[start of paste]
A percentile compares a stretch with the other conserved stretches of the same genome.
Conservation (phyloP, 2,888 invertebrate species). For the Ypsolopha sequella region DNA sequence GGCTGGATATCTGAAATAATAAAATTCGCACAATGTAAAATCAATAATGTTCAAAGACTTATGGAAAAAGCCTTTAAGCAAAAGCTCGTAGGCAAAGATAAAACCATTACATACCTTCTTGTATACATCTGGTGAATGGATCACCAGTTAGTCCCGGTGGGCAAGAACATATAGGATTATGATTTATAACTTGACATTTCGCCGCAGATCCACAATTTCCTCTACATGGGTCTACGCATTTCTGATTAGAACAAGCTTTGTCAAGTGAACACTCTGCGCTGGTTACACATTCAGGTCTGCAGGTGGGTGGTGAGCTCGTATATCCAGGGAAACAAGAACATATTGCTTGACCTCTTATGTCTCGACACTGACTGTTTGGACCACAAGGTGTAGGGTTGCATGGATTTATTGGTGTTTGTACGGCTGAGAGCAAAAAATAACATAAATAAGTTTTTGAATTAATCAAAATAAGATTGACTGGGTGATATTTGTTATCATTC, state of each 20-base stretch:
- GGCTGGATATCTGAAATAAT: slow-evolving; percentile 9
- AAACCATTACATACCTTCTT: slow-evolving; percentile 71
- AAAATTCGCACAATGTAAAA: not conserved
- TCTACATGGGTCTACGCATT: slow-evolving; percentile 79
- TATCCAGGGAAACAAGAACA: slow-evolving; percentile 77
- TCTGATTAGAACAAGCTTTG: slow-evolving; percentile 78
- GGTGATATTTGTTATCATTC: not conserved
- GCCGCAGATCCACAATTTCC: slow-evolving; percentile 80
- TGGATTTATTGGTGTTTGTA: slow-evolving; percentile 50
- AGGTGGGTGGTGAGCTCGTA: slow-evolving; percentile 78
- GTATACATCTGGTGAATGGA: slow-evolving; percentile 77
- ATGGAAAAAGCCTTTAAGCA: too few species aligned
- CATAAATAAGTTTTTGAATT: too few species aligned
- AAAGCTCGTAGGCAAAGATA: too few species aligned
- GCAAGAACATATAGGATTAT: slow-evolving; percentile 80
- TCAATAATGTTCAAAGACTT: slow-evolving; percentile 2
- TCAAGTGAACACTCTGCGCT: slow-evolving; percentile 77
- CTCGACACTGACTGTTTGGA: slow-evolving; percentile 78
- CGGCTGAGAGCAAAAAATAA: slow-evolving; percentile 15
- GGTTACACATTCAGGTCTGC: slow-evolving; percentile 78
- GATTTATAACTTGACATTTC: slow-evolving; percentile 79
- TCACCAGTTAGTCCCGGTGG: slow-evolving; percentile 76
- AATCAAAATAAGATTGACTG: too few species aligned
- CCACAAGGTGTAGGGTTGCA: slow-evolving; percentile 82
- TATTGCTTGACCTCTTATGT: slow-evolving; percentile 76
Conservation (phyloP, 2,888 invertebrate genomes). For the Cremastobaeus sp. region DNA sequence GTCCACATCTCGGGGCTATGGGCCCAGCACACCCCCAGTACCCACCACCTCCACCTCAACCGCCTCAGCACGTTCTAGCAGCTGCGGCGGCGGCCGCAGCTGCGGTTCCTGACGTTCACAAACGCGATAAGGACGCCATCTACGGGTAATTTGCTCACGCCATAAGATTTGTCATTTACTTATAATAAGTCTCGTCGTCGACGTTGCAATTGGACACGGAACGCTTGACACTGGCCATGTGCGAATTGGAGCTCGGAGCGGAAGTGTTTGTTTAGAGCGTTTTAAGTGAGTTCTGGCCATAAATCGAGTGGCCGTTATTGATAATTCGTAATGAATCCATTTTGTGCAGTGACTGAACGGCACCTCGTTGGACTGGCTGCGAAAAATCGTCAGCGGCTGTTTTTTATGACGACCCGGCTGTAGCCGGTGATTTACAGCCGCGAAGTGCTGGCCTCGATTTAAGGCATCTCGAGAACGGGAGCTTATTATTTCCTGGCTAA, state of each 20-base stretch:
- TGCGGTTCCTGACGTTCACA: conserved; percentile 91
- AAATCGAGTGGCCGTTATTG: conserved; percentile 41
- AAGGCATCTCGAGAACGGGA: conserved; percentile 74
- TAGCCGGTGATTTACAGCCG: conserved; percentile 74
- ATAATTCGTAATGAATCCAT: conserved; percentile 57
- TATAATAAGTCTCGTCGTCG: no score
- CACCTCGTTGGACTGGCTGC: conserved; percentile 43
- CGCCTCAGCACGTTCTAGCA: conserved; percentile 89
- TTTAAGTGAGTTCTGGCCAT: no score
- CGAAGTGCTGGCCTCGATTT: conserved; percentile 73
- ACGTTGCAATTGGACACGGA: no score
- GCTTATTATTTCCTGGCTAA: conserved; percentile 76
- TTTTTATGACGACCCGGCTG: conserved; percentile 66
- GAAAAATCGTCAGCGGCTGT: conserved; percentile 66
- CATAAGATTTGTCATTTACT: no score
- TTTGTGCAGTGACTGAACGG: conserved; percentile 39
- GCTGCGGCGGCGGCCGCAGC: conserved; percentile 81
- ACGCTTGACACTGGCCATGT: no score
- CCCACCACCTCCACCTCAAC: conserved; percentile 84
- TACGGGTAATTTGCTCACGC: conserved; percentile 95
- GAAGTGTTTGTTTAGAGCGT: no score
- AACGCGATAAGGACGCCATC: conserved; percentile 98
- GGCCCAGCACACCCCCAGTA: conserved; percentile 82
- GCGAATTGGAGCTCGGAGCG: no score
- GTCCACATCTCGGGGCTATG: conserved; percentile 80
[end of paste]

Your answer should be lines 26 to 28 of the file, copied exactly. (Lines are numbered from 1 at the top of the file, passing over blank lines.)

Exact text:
- CCACAAGGTGTAGGGTTGCA: slow-evolving; percentile 82
- TATTGCTTGACCTCTTATGT: slow-evolving; percentile 76
Conservation (phyloP, 2,888 invertebrate genomes). For the Cremastobaeus sp. region DNA sequence GTCCACATCTCGGGGCTATGGGCCCAGCACACCCCCAGTACCCACCACCTCCACCTCAACCGCCTCAGCACGTTCTAGCAGCTGCGGCGGCGGCCGCAGCTGCGGTTCCTGACGTTCACAAACGCGATAAGGACGCCATCTACGGGTAATTTGCTCACGCCATAAGATTTGTCATTTACTTATAATAAGTCTCGTCGTCGACGTTGCAATTGGACACGGAACGCTTGACACTGGCCATGTGCGAATTGGAGCTCGGAGCGGAAGTGTTTGTTTAGAGCGTTTTAAGTGAGTTCTGGCCATAAATCGAGTGGCCGTTATTGATAATTCGTAATGAATCCATTTTGTGCAGTGACTGAACGGCACCTCGTTGGACTGGCTGCGAAAAATCGTCAGCGGCTGTTTTTTATGACGACCCGGCTGTAGCCGGTGATTTACAGCCGCGAAGTGCTGGCCTCGATTTAAGGCATCTCGAGAACGGGAGCTTATTATTTCCTGGCTAA, state of each 20-base stretch: